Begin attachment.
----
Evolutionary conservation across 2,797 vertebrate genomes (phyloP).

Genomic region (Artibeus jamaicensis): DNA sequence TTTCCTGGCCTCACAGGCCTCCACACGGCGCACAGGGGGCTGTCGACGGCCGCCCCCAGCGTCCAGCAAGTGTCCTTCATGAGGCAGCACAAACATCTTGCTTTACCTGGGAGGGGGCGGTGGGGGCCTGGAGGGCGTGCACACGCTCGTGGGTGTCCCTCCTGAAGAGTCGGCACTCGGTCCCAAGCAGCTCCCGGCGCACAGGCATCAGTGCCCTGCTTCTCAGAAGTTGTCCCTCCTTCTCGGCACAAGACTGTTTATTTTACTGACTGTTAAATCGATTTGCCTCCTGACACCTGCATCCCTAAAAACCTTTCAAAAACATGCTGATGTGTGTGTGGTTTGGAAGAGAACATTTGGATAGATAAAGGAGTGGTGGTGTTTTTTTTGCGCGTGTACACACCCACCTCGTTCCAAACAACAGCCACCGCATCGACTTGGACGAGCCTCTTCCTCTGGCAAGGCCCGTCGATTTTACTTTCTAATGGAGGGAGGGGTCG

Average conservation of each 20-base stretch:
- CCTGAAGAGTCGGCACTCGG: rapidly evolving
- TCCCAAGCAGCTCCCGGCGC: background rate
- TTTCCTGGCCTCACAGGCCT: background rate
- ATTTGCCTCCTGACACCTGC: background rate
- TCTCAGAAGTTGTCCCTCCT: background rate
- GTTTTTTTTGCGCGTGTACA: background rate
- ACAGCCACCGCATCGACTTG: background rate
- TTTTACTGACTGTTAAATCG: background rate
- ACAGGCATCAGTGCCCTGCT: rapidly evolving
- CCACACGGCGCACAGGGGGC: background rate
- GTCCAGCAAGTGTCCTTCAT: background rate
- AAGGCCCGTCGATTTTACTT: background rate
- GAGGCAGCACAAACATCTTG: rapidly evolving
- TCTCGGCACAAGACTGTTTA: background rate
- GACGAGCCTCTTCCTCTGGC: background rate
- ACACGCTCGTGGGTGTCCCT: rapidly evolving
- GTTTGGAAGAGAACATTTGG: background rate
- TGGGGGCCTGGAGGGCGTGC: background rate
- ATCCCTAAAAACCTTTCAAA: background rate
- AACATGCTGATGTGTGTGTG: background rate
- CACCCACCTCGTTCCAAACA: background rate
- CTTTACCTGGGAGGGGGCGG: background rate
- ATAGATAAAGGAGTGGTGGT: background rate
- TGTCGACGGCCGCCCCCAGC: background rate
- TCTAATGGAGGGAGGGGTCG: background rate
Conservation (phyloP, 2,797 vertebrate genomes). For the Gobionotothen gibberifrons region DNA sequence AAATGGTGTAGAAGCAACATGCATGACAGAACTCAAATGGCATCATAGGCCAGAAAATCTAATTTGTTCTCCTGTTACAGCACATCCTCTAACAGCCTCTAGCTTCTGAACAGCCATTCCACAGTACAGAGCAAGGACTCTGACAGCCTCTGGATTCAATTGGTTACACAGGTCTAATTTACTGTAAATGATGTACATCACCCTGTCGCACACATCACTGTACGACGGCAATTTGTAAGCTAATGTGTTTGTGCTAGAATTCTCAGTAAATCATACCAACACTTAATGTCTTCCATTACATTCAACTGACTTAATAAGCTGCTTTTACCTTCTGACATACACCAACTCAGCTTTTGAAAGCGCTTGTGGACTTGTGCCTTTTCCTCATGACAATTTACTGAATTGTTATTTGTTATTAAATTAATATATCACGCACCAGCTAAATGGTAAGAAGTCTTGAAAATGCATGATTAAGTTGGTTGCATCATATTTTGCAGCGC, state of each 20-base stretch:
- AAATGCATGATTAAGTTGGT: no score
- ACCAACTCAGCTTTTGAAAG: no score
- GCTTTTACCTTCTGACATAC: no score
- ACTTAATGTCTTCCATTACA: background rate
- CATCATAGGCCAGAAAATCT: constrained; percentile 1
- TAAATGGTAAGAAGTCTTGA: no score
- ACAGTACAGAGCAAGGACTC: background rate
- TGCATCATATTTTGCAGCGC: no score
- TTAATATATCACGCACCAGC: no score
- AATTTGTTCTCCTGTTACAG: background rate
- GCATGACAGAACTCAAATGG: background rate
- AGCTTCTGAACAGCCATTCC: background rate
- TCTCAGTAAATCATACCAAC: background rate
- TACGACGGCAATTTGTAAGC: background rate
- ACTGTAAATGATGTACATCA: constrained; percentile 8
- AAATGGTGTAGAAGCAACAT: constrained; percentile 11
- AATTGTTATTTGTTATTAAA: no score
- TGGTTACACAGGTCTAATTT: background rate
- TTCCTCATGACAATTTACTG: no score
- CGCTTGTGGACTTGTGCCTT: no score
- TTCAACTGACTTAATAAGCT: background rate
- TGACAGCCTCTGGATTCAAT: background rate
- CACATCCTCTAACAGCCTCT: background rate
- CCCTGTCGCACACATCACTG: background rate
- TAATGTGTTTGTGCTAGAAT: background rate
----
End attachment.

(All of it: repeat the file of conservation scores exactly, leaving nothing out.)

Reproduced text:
Evolutionary conservation across 2,797 vertebrate genomes (phyloP).

Genomic region (Artibeus jamaicensis): DNA sequence TTTCCTGGCCTCACAGGCCTCCACACGGCGCACAGGGGGCTGTCGACGGCCGCCCCCAGCGTCCAGCAAGTGTCCTTCATGAGGCAGCACAAACATCTTGCTTTACCTGGGAGGGGGCGGTGGGGGCCTGGAGGGCGTGCACACGCTCGTGGGTGTCCCTCCTGAAGAGTCGGCACTCGGTCCCAAGCAGCTCCCGGCGCACAGGCATCAGTGCCCTGCTTCTCAGAAGTTGTCCCTCCTTCTCGGCACAAGACTGTTTATTTTACTGACTGTTAAATCGATTTGCCTCCTGACACCTGCATCCCTAAAAACCTTTCAAAAACATGCTGATGTGTGTGTGGTTTGGAAGAGAACATTTGGATAGATAAAGGAGTGGTGGTGTTTTTTTTGCGCGTGTACACACCCACCTCGTTCCAAACAACAGCCACCGCATCGACTTGGACGAGCCTCTTCCTCTGGCAAGGCCCGTCGATTTTACTTTCTAATGGAGGGAGGGGTCG

Average conservation of each 20-base stretch:
- CCTGAAGAGTCGGCACTCGG: rapidly evolving
- TCCCAAGCAGCTCCCGGCGC: background rate
- TTTCCTGGCCTCACAGGCCT: background rate
- ATTTGCCTCCTGACACCTGC: background rate
- TCTCAGAAGTTGTCCCTCCT: background rate
- GTTTTTTTTGCGCGTGTACA: background rate
- ACAGCCACCGCATCGACTTG: background rate
- TTTTACTGACTGTTAAATCG: background rate
- ACAGGCATCAGTGCCCTGCT: rapidly evolving
- CCACACGGCGCACAGGGGGC: background rate
- GTCCAGCAAGTGTCCTTCAT: background rate
- AAGGCCCGTCGATTTTACTT: background rate
- GAGGCAGCACAAACATCTTG: rapidly evolving
- TCTCGGCACAAGACTGTTTA: background rate
- GACGAGCCTCTTCCTCTGGC: background rate
- ACACGCTCGTGGGTGTCCCT: rapidly evolving
- GTTTGGAAGAGAACATTTGG: background rate
- TGGGGGCCTGGAGGGCGTGC: background rate
- ATCCCTAAAAACCTTTCAAA: background rate
- AACATGCTGATGTGTGTGTG: background rate
- CACCCACCTCGTTCCAAACA: background rate
- CTTTACCTGGGAGGGGGCGG: background rate
- ATAGATAAAGGAGTGGTGGT: background rate
- TGTCGACGGCCGCCCCCAGC: background rate
- TCTAATGGAGGGAGGGGTCG: background rate
Conservation (phyloP, 2,797 vertebrate genomes). For the Gobionotothen gibberifrons region DNA sequence AAATGGTGTAGAAGCAACATGCATGACAGAACTCAAATGGCATCATAGGCCAGAAAATCTAATTTGTTCTCCTGTTACAGCACATCCTCTAACAGCCTCTAGCTTCTGAACAGCCATTCCACAGTACAGAGCAAGGACTCTGACAGCCTCTGGATTCAATTGGTTACACAGGTCTAATTTACTGTAAATGATGTACATCACCCTGTCGCACACATCACTGTACGACGGCAATTTGTAAGCTAATGTGTTTGTGCTAGAATTCTCAGTAAATCATACCAACACTTAATGTCTTCCATTACATTCAACTGACTTAATAAGCTGCTTTTACCTTCTGACATACACCAACTCAGCTTTTGAAAGCGCTTGTGGACTTGTGCCTTTTCCTCATGACAATTTACTGAATTGTTATTTGTTATTAAATTAATATATCACGCACCAGCTAAATGGTAAGAAGTCTTGAAAATGCATGATTAAGTTGGTTGCATCATATTTTGCAGCGC, state of each 20-base stretch:
- AAATGCATGATTAAGTTGGT: no score
- ACCAACTCAGCTTTTGAAAG: no score
- GCTTTTACCTTCTGACATAC: no score
- ACTTAATGTCTTCCATTACA: background rate
- CATCATAGGCCAGAAAATCT: constrained; percentile 1
- TAAATGGTAAGAAGTCTTGA: no score
- ACAGTACAGAGCAAGGACTC: background rate
- TGCATCATATTTTGCAGCGC: no score
- TTAATATATCACGCACCAGC: no score
- AATTTGTTCTCCTGTTACAG: background rate
- GCATGACAGAACTCAAATGG: background rate
- AGCTTCTGAACAGCCATTCC: background rate
- TCTCAGTAAATCATACCAAC: background rate
- TACGACGGCAATTTGTAAGC: background rate
- ACTGTAAATGATGTACATCA: constrained; percentile 8
- AAATGGTGTAGAAGCAACAT: constrained; percentile 11
- AATTGTTATTTGTTATTAAA: no score
- TGGTTACACAGGTCTAATTT: background rate
- TTCCTCATGACAATTTACTG: no score
- CGCTTGTGGACTTGTGCCTT: no score
- TTCAACTGACTTAATAAGCT: background rate
- TGACAGCCTCTGGATTCAAT: background rate
- CACATCCTCTAACAGCCTCT: background rate
- CCCTGTCGCACACATCACTG: background rate
- TAATGTGTTTGTGCTAGAAT: background rate